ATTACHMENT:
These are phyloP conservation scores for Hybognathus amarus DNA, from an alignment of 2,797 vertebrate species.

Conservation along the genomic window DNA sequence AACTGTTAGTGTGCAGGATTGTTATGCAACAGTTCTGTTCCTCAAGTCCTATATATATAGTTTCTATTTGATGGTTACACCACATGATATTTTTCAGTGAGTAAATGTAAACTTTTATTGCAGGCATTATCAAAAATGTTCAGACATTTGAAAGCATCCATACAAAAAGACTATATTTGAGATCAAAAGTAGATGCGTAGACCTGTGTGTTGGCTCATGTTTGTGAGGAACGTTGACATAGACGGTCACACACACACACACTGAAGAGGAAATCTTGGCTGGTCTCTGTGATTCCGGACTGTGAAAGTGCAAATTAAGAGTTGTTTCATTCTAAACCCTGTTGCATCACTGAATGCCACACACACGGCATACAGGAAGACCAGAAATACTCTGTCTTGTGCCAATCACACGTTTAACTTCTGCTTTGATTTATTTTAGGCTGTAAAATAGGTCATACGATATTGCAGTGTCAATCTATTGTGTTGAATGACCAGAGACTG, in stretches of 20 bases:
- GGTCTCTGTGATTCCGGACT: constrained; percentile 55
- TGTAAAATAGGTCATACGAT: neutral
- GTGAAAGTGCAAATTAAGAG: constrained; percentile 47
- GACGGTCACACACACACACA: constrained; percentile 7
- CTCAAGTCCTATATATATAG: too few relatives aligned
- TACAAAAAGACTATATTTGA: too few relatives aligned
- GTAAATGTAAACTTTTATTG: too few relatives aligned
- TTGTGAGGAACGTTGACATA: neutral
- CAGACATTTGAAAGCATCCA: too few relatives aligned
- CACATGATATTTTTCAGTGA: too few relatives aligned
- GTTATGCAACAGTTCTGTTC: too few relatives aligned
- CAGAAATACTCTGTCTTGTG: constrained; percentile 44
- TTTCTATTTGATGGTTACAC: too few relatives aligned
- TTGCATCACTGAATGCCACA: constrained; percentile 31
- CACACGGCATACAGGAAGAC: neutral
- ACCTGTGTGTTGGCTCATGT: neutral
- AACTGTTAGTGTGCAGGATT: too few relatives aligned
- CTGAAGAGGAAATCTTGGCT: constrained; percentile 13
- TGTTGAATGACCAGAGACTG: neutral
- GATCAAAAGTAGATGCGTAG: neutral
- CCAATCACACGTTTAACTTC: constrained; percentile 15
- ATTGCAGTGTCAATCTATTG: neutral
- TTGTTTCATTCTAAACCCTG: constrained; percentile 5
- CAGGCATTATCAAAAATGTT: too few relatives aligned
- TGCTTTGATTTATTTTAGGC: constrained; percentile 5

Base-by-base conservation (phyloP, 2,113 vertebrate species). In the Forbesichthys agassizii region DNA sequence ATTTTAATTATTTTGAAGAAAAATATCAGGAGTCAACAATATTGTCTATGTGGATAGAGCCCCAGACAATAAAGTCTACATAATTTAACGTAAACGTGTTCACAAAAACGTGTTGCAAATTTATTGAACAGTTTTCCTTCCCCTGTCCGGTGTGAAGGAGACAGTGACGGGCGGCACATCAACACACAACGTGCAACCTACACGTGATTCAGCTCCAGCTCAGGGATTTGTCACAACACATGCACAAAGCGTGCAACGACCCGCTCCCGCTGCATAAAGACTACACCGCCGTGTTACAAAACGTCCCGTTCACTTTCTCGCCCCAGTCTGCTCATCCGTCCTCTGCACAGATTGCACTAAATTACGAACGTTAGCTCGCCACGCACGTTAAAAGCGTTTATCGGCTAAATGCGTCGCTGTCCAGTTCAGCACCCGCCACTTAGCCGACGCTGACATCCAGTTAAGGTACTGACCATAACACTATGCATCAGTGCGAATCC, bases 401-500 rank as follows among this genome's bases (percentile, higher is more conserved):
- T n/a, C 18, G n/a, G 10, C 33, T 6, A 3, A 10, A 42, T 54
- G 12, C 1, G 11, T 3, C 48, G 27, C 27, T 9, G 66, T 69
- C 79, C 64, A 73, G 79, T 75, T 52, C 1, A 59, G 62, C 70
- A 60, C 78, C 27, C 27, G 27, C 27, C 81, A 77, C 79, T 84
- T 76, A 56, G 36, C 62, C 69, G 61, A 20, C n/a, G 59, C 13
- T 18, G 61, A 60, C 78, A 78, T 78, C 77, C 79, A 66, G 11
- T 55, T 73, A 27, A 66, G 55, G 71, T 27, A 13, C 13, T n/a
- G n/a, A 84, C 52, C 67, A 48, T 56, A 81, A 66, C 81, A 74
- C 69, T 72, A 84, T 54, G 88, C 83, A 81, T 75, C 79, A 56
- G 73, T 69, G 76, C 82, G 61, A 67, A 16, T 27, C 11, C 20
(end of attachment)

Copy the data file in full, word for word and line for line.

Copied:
These are phyloP conservation scores for Hybognathus amarus DNA, from an alignment of 2,797 vertebrate species.

Conservation along the genomic window DNA sequence AACTGTTAGTGTGCAGGATTGTTATGCAACAGTTCTGTTCCTCAAGTCCTATATATATAGTTTCTATTTGATGGTTACACCACATGATATTTTTCAGTGAGTAAATGTAAACTTTTATTGCAGGCATTATCAAAAATGTTCAGACATTTGAAAGCATCCATACAAAAAGACTATATTTGAGATCAAAAGTAGATGCGTAGACCTGTGTGTTGGCTCATGTTTGTGAGGAACGTTGACATAGACGGTCACACACACACACACTGAAGAGGAAATCTTGGCTGGTCTCTGTGATTCCGGACTGTGAAAGTGCAAATTAAGAGTTGTTTCATTCTAAACCCTGTTGCATCACTGAATGCCACACACACGGCATACAGGAAGACCAGAAATACTCTGTCTTGTGCCAATCACACGTTTAACTTCTGCTTTGATTTATTTTAGGCTGTAAAATAGGTCATACGATATTGCAGTGTCAATCTATTGTGTTGAATGACCAGAGACTG, in stretches of 20 bases:
- GGTCTCTGTGATTCCGGACT: constrained; percentile 55
- TGTAAAATAGGTCATACGAT: neutral
- GTGAAAGTGCAAATTAAGAG: constrained; percentile 47
- GACGGTCACACACACACACA: constrained; percentile 7
- CTCAAGTCCTATATATATAG: too few relatives aligned
- TACAAAAAGACTATATTTGA: too few relatives aligned
- GTAAATGTAAACTTTTATTG: too few relatives aligned
- TTGTGAGGAACGTTGACATA: neutral
- CAGACATTTGAAAGCATCCA: too few relatives aligned
- CACATGATATTTTTCAGTGA: too few relatives aligned
- GTTATGCAACAGTTCTGTTC: too few relatives aligned
- CAGAAATACTCTGTCTTGTG: constrained; percentile 44
- TTTCTATTTGATGGTTACAC: too few relatives aligned
- TTGCATCACTGAATGCCACA: constrained; percentile 31
- CACACGGCATACAGGAAGAC: neutral
- ACCTGTGTGTTGGCTCATGT: neutral
- AACTGTTAGTGTGCAGGATT: too few relatives aligned
- CTGAAGAGGAAATCTTGGCT: constrained; percentile 13
- TGTTGAATGACCAGAGACTG: neutral
- GATCAAAAGTAGATGCGTAG: neutral
- CCAATCACACGTTTAACTTC: constrained; percentile 15
- ATTGCAGTGTCAATCTATTG: neutral
- TTGTTTCATTCTAAACCCTG: constrained; percentile 5
- CAGGCATTATCAAAAATGTT: too few relatives aligned
- TGCTTTGATTTATTTTAGGC: constrained; percentile 5

Base-by-base conservation (phyloP, 2,113 vertebrate species). In the Forbesichthys agassizii region DNA sequence ATTTTAATTATTTTGAAGAAAAATATCAGGAGTCAACAATATTGTCTATGTGGATAGAGCCCCAGACAATAAAGTCTACATAATTTAACGTAAACGTGTTCACAAAAACGTGTTGCAAATTTATTGAACAGTTTTCCTTCCCCTGTCCGGTGTGAAGGAGACAGTGACGGGCGGCACATCAACACACAACGTGCAACCTACACGTGATTCAGCTCCAGCTCAGGGATTTGTCACAACACATGCACAAAGCGTGCAACGACCCGCTCCCGCTGCATAAAGACTACACCGCCGTGTTACAAAACGTCCCGTTCACTTTCTCGCCCCAGTCTGCTCATCCGTCCTCTGCACAGATTGCACTAAATTACGAACGTTAGCTCGCCACGCACGTTAAAAGCGTTTATCGGCTAAATGCGTCGCTGTCCAGTTCAGCACCCGCCACTTAGCCGACGCTGACATCCAGTTAAGGTACTGACCATAACACTATGCATCAGTGCGAATCC, bases 401-500 rank as follows among this genome's bases (percentile, higher is more conserved):
- T n/a, C 18, G n/a, G 10, C 33, T 6, A 3, A 10, A 42, T 54
- G 12, C 1, G 11, T 3, C 48, G 27, C 27, T 9, G 66, T 69
- C 79, C 64, A 73, G 79, T 75, T 52, C 1, A 59, G 62, C 70
- A 60, C 78, C 27, C 27, G 27, C 27, C 81, A 77, C 79, T 84
- T 76, A 56, G 36, C 62, C 69, G 61, A 20, C n/a, G 59, C 13
- T 18, G 61, A 60, C 78, A 78, T 78, C 77, C 79, A 66, G 11
- T 55, T 73, A 27, A 66, G 55, G 71, T 27, A 13, C 13, T n/a
- G n/a, A 84, C 52, C 67, A 48, T 56, A 81, A 66, C 81, A 74
- C 69, T 72, A 84, T 54, G 88, C 83, A 81, T 75, C 79, A 56
- G 73, T 69, G 76, C 82, G 61, A 67, A 16, T 27, C 11, C 20